Recent studies on the brain and mindfulness have revealed the principle of neuroplasticity, basically that our minds actually continuously shape and form depending on the thoughts we regularly think. The more a thought is repeated, the deeper the neural groove is etched in our brain. This has revealed to us the importance of repetition and the need to engage in specific practice and training. It has also shown the need for creativity and to always keep learning, to build new neural pathways to keep the brain from calcifying into a few regular unchanging patterns.  

We’ve also just begun to learn that the heart and the gut have extensive neural networks and nervous systems more powerful than previously thought. Indeed, the operating center of our being is not just found in our head, but very much in our heart and gut as well.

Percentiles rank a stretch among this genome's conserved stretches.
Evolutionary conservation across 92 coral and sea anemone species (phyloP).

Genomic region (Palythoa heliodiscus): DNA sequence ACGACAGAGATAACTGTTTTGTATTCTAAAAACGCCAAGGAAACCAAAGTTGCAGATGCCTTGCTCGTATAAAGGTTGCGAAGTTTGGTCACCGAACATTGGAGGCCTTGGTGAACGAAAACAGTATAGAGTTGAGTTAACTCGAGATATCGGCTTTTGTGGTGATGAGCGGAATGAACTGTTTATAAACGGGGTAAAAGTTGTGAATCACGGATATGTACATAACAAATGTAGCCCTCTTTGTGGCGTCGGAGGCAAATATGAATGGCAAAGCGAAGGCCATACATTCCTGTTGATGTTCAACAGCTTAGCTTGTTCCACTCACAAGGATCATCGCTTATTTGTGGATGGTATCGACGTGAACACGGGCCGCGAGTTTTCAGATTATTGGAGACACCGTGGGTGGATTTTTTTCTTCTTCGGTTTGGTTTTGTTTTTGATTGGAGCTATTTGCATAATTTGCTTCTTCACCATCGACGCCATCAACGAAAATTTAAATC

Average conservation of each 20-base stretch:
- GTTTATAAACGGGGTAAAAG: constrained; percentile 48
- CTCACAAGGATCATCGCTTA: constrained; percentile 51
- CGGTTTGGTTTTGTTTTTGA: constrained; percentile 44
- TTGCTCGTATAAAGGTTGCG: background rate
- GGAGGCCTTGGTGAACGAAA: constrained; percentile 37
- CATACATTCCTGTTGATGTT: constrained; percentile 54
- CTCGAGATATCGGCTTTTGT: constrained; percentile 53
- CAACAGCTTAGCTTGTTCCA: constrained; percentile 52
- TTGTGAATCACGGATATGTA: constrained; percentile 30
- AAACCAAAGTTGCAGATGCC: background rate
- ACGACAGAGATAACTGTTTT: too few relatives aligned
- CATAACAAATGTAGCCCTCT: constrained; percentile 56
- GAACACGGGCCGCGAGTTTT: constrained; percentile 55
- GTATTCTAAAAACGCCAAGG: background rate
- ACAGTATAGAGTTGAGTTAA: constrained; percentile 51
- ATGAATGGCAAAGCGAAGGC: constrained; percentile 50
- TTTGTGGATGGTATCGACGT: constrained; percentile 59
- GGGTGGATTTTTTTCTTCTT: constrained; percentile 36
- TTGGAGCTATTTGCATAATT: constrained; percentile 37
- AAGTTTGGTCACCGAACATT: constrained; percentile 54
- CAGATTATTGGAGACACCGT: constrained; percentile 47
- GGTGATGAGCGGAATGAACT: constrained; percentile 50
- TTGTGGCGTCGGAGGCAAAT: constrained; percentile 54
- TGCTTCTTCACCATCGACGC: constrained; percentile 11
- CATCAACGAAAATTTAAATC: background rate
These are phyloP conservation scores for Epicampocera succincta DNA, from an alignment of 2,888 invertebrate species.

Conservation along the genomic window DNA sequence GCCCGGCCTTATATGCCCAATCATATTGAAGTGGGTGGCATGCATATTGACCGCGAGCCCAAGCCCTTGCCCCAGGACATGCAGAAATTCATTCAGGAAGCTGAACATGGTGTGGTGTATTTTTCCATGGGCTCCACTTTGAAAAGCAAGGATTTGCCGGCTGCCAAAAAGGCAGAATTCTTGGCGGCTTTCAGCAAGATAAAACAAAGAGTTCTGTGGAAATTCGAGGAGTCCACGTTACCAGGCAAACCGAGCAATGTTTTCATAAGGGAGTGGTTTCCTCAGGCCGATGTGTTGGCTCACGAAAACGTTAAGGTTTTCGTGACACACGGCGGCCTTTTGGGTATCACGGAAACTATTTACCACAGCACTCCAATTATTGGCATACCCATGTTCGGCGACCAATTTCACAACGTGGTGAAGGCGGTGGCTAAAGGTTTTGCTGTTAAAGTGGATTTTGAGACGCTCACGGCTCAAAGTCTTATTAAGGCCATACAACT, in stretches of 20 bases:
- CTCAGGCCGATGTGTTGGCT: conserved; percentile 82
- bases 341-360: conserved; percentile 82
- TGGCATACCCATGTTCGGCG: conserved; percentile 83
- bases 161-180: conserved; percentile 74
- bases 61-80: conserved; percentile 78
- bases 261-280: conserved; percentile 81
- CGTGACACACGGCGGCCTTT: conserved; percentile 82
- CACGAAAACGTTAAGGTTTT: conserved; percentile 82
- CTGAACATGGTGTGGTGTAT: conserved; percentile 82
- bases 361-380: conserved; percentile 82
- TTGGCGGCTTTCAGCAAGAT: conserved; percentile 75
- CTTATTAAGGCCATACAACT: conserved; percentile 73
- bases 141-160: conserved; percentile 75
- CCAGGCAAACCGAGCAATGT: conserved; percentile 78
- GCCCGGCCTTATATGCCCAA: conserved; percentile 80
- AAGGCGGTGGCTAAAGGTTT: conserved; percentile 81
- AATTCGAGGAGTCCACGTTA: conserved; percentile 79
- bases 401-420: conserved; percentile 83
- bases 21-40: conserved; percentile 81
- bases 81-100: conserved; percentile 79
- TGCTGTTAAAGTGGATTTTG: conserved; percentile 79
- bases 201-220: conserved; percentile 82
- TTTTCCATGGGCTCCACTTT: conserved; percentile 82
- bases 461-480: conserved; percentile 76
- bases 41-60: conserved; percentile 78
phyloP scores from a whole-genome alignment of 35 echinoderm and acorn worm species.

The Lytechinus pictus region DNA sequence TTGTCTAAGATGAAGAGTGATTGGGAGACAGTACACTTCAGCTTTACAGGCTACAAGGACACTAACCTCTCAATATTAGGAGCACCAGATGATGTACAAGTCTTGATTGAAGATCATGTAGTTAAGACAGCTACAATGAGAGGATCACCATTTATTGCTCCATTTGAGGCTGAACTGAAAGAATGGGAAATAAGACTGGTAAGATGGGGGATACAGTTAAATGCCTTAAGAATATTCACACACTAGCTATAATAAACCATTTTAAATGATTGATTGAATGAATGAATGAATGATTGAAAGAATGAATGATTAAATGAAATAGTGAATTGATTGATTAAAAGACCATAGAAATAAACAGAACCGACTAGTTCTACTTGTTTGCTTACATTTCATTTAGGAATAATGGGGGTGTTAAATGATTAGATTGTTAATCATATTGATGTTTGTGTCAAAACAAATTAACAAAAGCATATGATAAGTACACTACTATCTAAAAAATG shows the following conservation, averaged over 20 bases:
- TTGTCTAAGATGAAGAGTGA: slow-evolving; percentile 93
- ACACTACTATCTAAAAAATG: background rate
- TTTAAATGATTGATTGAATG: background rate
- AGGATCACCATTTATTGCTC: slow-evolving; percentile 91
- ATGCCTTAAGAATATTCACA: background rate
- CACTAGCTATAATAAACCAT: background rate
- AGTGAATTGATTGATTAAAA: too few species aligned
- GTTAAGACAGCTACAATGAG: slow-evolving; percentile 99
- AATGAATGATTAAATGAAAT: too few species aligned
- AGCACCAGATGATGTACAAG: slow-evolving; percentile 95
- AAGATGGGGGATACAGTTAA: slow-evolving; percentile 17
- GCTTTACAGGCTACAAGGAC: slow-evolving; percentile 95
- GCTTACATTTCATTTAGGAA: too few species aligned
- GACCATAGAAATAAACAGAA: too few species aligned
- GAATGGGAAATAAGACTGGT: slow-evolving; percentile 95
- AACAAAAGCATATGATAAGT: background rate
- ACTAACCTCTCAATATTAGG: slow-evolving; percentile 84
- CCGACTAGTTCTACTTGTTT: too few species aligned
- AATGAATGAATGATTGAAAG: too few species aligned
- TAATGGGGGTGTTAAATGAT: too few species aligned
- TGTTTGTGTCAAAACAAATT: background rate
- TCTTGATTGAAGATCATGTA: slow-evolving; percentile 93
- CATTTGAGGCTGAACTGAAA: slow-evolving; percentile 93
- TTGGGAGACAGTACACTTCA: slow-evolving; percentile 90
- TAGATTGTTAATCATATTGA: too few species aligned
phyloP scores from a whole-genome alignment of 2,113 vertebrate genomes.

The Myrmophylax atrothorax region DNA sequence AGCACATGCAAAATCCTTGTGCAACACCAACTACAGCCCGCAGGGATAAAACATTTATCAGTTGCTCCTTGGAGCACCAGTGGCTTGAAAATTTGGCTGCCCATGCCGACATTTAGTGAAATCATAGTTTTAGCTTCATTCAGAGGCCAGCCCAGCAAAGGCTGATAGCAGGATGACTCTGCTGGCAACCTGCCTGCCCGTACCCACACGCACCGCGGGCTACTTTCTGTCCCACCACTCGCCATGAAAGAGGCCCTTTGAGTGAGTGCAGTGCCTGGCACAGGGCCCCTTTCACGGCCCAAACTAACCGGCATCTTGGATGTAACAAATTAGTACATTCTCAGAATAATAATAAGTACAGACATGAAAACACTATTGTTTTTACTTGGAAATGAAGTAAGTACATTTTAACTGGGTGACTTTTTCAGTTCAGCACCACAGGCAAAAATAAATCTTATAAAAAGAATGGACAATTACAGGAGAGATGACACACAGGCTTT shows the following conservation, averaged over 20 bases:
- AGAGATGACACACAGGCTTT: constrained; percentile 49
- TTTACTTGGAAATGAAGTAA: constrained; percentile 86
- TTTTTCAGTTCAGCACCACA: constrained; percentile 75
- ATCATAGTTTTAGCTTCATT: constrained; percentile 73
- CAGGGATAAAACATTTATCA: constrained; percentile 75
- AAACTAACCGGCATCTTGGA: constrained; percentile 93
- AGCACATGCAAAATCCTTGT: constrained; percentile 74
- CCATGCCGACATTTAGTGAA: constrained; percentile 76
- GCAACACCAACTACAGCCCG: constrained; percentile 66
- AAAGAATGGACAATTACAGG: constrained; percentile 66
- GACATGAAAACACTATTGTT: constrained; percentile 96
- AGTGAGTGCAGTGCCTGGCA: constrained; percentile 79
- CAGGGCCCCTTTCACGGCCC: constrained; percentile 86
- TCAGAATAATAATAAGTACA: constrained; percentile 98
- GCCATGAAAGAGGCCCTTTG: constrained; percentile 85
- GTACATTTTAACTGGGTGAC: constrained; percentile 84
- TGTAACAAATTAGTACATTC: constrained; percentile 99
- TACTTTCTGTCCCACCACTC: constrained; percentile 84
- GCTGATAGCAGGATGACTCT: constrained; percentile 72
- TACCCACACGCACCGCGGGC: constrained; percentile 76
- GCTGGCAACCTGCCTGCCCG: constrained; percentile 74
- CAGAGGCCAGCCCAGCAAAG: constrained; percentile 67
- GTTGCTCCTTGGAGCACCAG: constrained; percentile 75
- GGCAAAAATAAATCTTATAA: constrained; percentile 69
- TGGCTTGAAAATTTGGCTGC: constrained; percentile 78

While setting apart time for practice is helpful, what would it do to our internal neuronal network if we “attuned regularly” into presence in all the centers of our being? A head-re-collecting in each moment into experienced awareness. A heart gathering in each moment into bliss and love. A gut grounding in each moment into our essential/divine identity, power, and creativity. 

The Practice of Presencing

Presencing is a process that is practiced all throughout your day. It is a turning at every possible moment in which you can remember to do it. These practices do not work if just thought of at random. They take specific intention and dedication to first develop new neural pathways, and then over time the grooves are established so that the practice flows more naturally. But intentional, committed repetition is necessary to get to this place.

It’s probably best to start with just one center to begin. We recommend presencing through heart-gathering for those who are new to this practice.

Pneumaplasm

Pneumaplasm

1. Presencing your mind to experienced awareness